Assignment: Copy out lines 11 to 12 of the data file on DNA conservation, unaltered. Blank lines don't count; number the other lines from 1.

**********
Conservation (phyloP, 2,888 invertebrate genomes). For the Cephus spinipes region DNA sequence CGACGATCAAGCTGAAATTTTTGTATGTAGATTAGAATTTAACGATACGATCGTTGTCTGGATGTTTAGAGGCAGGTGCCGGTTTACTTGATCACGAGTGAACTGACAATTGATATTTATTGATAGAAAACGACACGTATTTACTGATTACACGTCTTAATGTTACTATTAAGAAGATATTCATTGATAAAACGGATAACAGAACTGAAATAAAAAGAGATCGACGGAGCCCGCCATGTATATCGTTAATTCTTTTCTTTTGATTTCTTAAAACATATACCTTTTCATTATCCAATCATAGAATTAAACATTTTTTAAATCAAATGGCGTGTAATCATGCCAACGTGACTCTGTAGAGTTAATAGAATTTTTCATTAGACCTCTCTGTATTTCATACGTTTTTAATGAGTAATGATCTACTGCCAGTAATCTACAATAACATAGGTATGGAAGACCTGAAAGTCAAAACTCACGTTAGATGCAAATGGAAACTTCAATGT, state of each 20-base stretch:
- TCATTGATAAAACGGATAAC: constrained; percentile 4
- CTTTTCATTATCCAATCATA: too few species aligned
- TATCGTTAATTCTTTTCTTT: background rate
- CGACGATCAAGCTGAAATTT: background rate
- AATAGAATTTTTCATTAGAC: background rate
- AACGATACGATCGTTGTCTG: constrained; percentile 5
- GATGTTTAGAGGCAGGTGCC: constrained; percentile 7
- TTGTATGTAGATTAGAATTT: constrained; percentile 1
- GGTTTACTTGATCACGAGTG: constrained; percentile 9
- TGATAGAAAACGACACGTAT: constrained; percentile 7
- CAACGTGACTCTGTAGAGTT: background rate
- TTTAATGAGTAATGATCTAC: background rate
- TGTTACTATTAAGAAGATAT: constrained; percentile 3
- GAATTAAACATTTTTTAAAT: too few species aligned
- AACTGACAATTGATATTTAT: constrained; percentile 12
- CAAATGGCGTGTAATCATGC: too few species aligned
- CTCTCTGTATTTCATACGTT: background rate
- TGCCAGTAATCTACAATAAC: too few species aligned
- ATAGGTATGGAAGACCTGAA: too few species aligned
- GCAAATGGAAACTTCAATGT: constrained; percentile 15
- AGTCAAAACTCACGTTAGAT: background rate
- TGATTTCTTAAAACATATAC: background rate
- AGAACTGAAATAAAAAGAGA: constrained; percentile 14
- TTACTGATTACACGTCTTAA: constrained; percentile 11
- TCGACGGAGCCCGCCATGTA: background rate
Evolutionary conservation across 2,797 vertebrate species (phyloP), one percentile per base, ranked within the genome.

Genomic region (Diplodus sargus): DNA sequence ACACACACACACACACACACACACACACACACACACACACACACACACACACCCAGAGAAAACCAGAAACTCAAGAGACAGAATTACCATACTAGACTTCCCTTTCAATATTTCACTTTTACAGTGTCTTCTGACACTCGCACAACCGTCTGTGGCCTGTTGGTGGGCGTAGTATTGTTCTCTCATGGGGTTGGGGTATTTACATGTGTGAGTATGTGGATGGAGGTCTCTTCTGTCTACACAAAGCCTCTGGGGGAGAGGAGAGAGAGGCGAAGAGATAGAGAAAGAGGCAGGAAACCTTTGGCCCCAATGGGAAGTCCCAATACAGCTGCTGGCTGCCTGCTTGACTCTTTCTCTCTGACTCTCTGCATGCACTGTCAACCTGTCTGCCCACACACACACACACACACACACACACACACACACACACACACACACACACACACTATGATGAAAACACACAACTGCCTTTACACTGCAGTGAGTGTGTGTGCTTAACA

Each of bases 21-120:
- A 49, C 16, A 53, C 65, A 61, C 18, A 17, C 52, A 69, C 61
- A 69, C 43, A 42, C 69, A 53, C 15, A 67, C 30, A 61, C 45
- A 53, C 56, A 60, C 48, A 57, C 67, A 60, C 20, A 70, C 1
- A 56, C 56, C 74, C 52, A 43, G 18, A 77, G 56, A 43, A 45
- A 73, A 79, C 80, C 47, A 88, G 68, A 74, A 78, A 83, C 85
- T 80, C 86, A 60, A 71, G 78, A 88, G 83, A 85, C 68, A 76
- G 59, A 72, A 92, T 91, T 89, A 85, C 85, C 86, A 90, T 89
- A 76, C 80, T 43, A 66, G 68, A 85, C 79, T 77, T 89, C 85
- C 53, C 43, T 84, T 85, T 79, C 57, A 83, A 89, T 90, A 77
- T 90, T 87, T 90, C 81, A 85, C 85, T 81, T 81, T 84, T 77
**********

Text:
- TGATAGAAAACGACACGTAT: constrained; percentile 7
- CAACGTGACTCTGTAGAGTT: background rate